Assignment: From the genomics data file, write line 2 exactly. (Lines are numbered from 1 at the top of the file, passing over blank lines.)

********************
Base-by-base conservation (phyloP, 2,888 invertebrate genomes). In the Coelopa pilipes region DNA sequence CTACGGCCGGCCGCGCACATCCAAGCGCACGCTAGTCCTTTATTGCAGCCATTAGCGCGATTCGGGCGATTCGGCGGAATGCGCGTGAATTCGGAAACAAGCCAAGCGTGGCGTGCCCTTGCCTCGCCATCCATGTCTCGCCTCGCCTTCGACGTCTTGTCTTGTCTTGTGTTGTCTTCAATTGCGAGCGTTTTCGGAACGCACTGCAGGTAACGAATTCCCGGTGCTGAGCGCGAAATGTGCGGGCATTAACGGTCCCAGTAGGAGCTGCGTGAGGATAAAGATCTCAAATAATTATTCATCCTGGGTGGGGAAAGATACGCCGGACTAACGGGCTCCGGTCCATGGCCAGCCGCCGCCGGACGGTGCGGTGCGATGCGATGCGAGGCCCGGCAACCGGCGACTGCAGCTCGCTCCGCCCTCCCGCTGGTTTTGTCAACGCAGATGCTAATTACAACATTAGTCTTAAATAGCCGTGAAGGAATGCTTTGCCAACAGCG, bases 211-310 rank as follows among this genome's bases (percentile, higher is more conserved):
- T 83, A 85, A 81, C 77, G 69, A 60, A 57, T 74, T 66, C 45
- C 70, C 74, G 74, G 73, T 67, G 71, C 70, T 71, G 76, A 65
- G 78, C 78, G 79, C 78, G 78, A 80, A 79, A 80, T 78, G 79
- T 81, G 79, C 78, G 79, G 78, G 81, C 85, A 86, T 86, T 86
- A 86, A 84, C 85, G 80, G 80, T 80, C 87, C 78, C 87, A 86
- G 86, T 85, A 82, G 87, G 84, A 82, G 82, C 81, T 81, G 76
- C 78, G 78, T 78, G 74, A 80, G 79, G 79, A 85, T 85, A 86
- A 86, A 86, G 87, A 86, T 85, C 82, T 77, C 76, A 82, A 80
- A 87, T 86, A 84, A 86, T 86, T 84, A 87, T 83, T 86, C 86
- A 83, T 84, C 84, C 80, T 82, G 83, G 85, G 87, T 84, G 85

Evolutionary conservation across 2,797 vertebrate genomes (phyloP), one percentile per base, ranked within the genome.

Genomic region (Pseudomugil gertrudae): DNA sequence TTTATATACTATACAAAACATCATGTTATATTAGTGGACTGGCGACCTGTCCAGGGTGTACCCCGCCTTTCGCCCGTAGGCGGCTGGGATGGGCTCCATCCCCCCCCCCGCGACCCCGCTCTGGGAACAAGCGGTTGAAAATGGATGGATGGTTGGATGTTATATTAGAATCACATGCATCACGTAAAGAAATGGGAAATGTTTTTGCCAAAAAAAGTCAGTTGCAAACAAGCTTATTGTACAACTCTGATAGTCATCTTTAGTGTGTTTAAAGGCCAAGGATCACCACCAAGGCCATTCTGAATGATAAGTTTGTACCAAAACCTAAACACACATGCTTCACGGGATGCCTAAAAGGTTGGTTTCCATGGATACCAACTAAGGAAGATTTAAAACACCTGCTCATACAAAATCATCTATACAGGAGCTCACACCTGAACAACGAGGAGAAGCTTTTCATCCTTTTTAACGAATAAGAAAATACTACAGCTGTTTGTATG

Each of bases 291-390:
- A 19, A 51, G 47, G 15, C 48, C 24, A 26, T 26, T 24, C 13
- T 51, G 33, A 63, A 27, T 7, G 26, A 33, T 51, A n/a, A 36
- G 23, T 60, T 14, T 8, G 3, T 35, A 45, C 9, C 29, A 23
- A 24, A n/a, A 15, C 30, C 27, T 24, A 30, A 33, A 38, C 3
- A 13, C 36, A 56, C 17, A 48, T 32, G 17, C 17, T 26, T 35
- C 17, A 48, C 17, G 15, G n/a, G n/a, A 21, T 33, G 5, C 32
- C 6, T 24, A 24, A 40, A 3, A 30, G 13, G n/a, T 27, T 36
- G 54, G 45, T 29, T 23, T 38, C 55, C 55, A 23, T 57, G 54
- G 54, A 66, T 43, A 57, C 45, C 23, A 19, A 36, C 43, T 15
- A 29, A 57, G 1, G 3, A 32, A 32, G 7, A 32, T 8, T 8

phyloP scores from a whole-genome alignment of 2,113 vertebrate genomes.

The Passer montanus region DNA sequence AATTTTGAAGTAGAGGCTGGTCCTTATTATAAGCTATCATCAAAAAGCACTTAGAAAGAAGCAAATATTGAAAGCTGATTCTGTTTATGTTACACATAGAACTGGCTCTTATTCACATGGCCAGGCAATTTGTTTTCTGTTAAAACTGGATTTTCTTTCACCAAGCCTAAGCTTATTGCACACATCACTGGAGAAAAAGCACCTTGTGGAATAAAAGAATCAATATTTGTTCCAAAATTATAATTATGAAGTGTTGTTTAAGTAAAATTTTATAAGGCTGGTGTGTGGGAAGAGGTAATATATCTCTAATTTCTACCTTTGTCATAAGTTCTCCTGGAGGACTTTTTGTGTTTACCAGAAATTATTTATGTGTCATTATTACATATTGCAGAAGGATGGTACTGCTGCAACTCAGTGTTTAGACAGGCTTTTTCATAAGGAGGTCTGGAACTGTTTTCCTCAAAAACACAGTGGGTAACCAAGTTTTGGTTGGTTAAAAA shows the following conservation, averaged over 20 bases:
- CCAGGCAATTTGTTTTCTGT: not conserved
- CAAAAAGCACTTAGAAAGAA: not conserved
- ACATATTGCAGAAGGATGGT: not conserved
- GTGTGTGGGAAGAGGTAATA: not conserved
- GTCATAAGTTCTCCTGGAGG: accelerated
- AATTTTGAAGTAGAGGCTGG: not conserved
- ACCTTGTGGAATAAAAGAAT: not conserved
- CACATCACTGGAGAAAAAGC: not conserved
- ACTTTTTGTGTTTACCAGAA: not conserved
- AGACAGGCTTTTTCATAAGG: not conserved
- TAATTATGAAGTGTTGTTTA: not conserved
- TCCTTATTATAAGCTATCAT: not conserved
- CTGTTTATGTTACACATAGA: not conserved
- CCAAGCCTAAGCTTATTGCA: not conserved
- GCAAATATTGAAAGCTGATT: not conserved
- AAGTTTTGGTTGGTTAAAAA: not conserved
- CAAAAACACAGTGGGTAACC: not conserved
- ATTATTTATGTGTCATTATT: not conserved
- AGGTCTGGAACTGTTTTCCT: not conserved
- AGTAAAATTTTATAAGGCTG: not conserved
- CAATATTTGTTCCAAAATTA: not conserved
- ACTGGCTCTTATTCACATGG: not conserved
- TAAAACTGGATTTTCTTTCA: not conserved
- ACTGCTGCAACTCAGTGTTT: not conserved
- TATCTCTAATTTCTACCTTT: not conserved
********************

- T 83, A 85, A 81, C 77, G 69, A 60, A 57, T 74, T 66, C 45